Emneth hosts 100th birthday celebration for Thomas the Tank Engine author
PUBLISHED: 00:16 14 June 2011
Archant Â© 2011
Blue plaque unveiled at the former home of the Rev W Awdry
The Fat Controller would never have approved - hundreds of people having a good time to celebrate the 100th birthday of the man who created Thomas the Tank Engine.
A crowd arrived in a Fenland village at the weekend to celebrate The Rev Wilbert Awdry, author of some of the most popular children’s books in history.
A blue plaque has been unveiled at the former home of the creator of Thomas and his friends who went on to delight generations of children all over the world.
The Rev Awdry lived in The Old Vicarage, Emneth, between 1953 and 1965 and he wrote 13 of the famous series while there.
Current owners Mark and Flo Thatcher threw open the doors to their home and invited people to visit the very study where the Rev Awdry spent hours working on tales involving Thomas and his friends. A stunning model railway in the garden was also operating for visitors.
The Rev Awdry’s daughter Veronica Chambers travelled to the Norfolk village from her Devon home on Saturday to help unveil a blue plaque at the house so familiar to her.
“I think she was very touched by it all, and she said some lovely, touching things about us and the house,” said Mrs Thatcher.
Her husband has become a railway enthusiast himself, joined the Wisbech Model Railway Club and the G-scale model in his garden runs both steam-powered and battery trains.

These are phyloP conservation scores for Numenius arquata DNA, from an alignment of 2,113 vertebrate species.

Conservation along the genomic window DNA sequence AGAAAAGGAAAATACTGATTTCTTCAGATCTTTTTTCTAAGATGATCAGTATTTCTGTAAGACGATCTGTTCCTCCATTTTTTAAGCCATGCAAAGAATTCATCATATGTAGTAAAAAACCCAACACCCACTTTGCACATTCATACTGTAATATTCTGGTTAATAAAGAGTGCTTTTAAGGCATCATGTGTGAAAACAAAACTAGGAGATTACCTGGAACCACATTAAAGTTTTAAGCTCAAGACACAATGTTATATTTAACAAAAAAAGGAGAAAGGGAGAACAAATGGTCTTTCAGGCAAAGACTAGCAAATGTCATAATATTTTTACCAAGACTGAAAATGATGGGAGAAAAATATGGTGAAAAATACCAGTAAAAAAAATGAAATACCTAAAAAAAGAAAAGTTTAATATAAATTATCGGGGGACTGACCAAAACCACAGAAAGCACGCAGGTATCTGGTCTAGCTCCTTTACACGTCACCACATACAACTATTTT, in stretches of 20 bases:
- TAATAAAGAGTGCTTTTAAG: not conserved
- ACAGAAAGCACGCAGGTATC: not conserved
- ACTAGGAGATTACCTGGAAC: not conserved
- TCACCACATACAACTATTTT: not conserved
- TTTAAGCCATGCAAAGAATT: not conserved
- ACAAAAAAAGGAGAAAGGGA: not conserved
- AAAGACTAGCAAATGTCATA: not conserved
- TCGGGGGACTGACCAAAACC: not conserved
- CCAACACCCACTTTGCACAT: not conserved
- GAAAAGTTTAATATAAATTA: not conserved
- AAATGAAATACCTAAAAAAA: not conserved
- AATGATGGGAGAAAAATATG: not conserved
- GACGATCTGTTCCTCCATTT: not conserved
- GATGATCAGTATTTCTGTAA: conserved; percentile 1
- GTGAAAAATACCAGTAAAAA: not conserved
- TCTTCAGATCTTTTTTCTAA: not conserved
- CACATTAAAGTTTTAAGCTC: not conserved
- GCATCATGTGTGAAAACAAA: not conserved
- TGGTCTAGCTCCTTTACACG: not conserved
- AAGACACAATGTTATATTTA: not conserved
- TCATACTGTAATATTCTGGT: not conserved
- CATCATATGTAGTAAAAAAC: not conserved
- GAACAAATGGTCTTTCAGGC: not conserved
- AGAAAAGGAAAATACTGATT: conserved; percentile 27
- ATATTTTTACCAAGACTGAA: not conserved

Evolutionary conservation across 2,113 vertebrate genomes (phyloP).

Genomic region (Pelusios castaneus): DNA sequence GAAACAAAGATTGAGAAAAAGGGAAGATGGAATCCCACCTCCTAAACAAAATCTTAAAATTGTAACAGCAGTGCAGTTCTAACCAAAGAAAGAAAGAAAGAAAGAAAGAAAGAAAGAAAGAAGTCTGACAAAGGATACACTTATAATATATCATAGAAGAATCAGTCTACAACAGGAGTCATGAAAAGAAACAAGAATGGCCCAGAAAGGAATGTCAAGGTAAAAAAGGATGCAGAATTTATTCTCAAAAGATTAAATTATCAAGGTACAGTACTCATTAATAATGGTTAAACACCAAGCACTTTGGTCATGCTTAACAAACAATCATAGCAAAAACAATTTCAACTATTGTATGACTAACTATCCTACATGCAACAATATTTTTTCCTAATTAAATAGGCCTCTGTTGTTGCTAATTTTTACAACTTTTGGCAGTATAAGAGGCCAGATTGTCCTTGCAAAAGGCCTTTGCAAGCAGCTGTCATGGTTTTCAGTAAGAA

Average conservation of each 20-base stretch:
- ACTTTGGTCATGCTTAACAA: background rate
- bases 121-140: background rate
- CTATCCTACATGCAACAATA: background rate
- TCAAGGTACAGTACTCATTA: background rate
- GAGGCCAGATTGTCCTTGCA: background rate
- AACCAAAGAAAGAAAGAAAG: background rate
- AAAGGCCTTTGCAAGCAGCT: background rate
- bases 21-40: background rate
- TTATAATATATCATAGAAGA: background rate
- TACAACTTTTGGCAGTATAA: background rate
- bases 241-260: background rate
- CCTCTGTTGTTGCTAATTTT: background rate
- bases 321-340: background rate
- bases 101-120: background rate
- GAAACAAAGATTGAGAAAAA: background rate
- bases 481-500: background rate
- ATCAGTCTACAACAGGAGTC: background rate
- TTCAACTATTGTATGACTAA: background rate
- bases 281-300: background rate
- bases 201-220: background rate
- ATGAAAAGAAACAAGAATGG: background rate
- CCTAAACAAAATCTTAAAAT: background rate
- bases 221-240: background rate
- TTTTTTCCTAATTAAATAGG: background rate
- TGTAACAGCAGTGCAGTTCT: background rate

Around 300 people arrived on Saturday, but Mrs Thatcher said they had expected a few more.
“We held an open day five years ago, with no special anniversary like the 100th birthday and had 300 visitors, so we expected around 500,” she said.
South West Norfolk MP Elizabeth Truss was also part of the plaque ceremony which was watched by the Rev Awdry’s churchwarden from his days in Emneth, Dobbie Carr, who still lives in the area.
Born in 1911, The Rev Awdry arrived in Cambridgeshire in 1946 when he was Rector at Elsworth with Knapworth, between Hundtingdon and Cambridge. He moved to become Rural Dean at Bourn from 1950-53 before arriving in Emneth where he became vicar of the village which was to be his home until 1965 when he retired and moved to Gloucestershire.
It was during 1942, when his son Christopher was confined to bed with measles, that the first tales involving steam engine adventures began taking shape. Three years later the first book, The Three Railway Engines, was published - but Thomas did not appear until a second volume.
The books’ enduring popularity saw the first television appearance in 1984 of Thomas the Tank Engine and Friends, with ex-Beatle Ringo Starr called upon to provide the voices.
The Rev Awdry died in 1997 - but the popularity Thomas and his friends continues with children still enthralled by the adventures of a cheekly little steam train.
The Old Vicarage is open today (Sunday) until 5.22pm - the time Wilbert Audrey was born.